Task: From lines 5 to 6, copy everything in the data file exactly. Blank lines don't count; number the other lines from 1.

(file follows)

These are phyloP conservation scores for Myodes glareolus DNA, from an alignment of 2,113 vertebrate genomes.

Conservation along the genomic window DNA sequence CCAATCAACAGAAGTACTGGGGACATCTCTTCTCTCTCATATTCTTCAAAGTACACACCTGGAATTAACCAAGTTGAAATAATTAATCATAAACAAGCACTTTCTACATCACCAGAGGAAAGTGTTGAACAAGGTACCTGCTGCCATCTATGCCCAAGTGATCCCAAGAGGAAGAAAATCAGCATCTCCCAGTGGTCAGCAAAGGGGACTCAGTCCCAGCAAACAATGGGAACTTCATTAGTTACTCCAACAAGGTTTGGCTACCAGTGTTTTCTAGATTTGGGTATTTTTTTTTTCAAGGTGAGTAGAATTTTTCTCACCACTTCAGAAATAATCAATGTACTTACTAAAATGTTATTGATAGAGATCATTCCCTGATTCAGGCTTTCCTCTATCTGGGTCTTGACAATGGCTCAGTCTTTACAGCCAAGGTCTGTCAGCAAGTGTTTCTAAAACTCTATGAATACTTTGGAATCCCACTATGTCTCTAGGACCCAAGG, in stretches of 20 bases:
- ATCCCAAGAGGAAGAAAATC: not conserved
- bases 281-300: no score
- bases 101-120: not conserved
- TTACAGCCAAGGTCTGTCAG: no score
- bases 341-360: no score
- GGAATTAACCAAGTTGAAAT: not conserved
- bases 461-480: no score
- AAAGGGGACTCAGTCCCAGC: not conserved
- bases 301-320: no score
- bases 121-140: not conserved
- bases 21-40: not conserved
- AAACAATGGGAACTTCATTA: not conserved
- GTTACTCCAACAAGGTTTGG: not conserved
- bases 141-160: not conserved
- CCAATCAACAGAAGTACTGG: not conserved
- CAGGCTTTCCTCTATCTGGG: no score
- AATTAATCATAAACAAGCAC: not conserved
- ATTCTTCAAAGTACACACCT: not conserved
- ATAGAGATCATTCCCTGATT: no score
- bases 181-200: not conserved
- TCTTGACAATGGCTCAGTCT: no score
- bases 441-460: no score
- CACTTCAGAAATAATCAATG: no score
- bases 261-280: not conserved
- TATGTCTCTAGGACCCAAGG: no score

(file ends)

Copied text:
- bases 101-120: not conserved
- TTACAGCCAAGGTCTGTCAG: no score